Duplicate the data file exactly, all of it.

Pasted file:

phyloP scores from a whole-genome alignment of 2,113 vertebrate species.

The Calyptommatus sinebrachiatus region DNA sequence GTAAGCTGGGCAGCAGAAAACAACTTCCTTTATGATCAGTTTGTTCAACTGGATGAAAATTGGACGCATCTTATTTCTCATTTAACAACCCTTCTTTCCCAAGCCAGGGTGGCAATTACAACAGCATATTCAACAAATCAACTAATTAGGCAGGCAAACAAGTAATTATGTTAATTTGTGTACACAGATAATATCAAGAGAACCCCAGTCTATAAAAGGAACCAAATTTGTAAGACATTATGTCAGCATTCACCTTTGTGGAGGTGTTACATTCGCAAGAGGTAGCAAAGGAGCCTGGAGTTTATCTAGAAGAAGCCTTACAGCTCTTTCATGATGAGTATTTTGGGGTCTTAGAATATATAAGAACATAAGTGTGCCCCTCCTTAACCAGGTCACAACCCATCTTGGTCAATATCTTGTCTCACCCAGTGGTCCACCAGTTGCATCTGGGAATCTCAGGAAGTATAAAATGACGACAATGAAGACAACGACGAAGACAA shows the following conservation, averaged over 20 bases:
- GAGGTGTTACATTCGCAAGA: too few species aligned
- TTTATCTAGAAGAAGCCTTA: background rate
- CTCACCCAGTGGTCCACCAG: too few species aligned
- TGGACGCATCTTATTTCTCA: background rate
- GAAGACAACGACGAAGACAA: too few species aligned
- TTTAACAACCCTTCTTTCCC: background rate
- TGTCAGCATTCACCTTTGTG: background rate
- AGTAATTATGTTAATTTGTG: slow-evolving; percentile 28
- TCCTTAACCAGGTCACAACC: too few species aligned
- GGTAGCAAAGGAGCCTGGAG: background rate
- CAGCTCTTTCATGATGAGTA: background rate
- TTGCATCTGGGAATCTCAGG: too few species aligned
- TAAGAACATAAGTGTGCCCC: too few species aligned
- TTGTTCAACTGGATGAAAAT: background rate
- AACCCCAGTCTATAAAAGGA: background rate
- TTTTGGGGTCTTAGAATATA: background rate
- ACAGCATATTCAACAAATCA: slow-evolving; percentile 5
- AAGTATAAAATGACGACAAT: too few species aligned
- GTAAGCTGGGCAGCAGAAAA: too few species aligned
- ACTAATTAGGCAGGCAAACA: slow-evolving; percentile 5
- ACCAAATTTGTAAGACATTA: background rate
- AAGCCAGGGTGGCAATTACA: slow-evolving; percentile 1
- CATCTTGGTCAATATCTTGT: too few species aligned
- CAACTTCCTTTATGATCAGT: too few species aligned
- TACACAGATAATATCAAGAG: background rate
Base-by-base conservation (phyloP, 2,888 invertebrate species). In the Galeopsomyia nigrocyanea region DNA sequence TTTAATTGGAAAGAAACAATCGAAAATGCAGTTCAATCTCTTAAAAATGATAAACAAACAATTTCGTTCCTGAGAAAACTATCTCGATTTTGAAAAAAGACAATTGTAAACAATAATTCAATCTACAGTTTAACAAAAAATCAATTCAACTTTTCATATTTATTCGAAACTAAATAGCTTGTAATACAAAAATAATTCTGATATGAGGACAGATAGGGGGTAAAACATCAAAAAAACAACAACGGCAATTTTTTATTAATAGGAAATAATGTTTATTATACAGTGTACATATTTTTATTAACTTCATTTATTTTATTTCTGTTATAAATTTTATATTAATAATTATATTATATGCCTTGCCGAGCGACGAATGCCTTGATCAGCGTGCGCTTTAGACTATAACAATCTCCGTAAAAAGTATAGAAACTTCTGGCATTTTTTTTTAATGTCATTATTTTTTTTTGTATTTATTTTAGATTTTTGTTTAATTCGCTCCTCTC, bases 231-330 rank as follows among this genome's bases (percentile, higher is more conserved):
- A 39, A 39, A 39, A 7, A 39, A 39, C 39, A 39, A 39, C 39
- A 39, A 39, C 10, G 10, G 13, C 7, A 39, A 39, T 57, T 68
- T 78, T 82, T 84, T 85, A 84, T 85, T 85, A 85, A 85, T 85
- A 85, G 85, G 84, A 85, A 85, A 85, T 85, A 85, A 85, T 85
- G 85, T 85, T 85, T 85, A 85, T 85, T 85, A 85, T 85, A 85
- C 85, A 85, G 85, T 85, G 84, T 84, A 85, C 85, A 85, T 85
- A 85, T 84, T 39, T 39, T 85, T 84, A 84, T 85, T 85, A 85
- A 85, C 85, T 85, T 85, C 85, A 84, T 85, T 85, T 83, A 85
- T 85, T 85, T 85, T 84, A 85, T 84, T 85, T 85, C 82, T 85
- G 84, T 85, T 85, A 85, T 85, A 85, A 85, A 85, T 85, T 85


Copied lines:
phyloP scores from a whole-genome alignment of 2,113 vertebrate species.

The Calyptommatus sinebrachiatus region DNA sequence GTAAGCTGGGCAGCAGAAAACAACTTCCTTTATGATCAGTTTGTTCAACTGGATGAAAATTGGACGCATCTTATTTCTCATTTAACAACCCTTCTTTCCCAAGCCAGGGTGGCAATTACAACAGCATATTCAACAAATCAACTAATTAGGCAGGCAAACAAGTAATTATGTTAATTTGTGTACACAGATAATATCAAGAGAACCCCAGTCTATAAAAGGAACCAAATTTGTAAGACATTATGTCAGCATTCACCTTTGTGGAGGTGTTACATTCGCAAGAGGTAGCAAAGGAGCCTGGAGTTTATCTAGAAGAAGCCTTACAGCTCTTTCATGATGAGTATTTTGGGGTCTTAGAATATATAAGAACATAAGTGTGCCCCTCCTTAACCAGGTCACAACCCATCTTGGTCAATATCTTGTCTCACCCAGTGGTCCACCAGTTGCATCTGGGAATCTCAGGAAGTATAAAATGACGACAATGAAGACAACGACGAAGACAA shows the following conservation, averaged over 20 bases:
- GAGGTGTTACATTCGCAAGA: too few species aligned
- TTTATCTAGAAGAAGCCTTA: background rate
- CTCACCCAGTGGTCCACCAG: too few species aligned
- TGGACGCATCTTATTTCTCA: background rate
- GAAGACAACGACGAAGACAA: too few species aligned
- TTTAACAACCCTTCTTTCCC: background rate
- TGTCAGCATTCACCTTTGTG: background rate
- AGTAATTATGTTAATTTGTG: slow-evolving; percentile 28
- TCCTTAACCAGGTCACAACC: too few species aligned
- GGTAGCAAAGGAGCCTGGAG: background rate
- CAGCTCTTTCATGATGAGTA: background rate
- TTGCATCTGGGAATCTCAGG: too few species aligned
- TAAGAACATAAGTGTGCCCC: too few species aligned
- TTGTTCAACTGGATGAAAAT: background rate
- AACCCCAGTCTATAAAAGGA: background rate
- TTTTGGGGTCTTAGAATATA: background rate
- ACAGCATATTCAACAAATCA: slow-evolving; percentile 5
- AAGTATAAAATGACGACAAT: too few species aligned
- GTAAGCTGGGCAGCAGAAAA: too few species aligned
- ACTAATTAGGCAGGCAAACA: slow-evolving; percentile 5
- ACCAAATTTGTAAGACATTA: background rate
- AAGCCAGGGTGGCAATTACA: slow-evolving; percentile 1
- CATCTTGGTCAATATCTTGT: too few species aligned
- CAACTTCCTTTATGATCAGT: too few species aligned
- TACACAGATAATATCAAGAG: background rate
Base-by-base conservation (phyloP, 2,888 invertebrate species). In the Galeopsomyia nigrocyanea region DNA sequence TTTAATTGGAAAGAAACAATCGAAAATGCAGTTCAATCTCTTAAAAATGATAAACAAACAATTTCGTTCCTGAGAAAACTATCTCGATTTTGAAAAAAGACAATTGTAAACAATAATTCAATCTACAGTTTAACAAAAAATCAATTCAACTTTTCATATTTATTCGAAACTAAATAGCTTGTAATACAAAAATAATTCTGATATGAGGACAGATAGGGGGTAAAACATCAAAAAAACAACAACGGCAATTTTTTATTAATAGGAAATAATGTTTATTATACAGTGTACATATTTTTATTAACTTCATTTATTTTATTTCTGTTATAAATTTTATATTAATAATTATATTATATGCCTTGCCGAGCGACGAATGCCTTGATCAGCGTGCGCTTTAGACTATAACAATCTCCGTAAAAAGTATAGAAACTTCTGGCATTTTTTTTTAATGTCATTATTTTTTTTTGTATTTATTTTAGATTTTTGTTTAATTCGCTCCTCTC, bases 231-330 rank as follows among this genome's bases (percentile, higher is more conserved):
- A 39, A 39, A 39, A 7, A 39, A 39, C 39, A 39, A 39, C 39
- A 39, A 39, C 10, G 10, G 13, C 7, A 39, A 39, T 57, T 68
- T 78, T 82, T 84, T 85, A 84, T 85, T 85, A 85, A 85, T 85
- A 85, G 85, G 84, A 85, A 85, A 85, T 85, A 85, A 85, T 85
- G 85, T 85, T 85, T 85, A 85, T 85, T 85, A 85, T 85, A 85
- C 85, A 85, G 85, T 85, G 84, T 84, A 85, C 85, A 85, T 85
- A 85, T 84, T 39, T 39, T 85, T 84, A 84, T 85, T 85, A 85
- A 85, C 85, T 85, T 85, C 85, A 84, T 85, T 85, T 83, A 85
- T 85, T 85, T 85, T 84, A 85, T 84, T 85, T 85, C 82, T 85
- G 84, T 85, T 85, A 85, T 85, A 85, A 85, A 85, T 85, T 85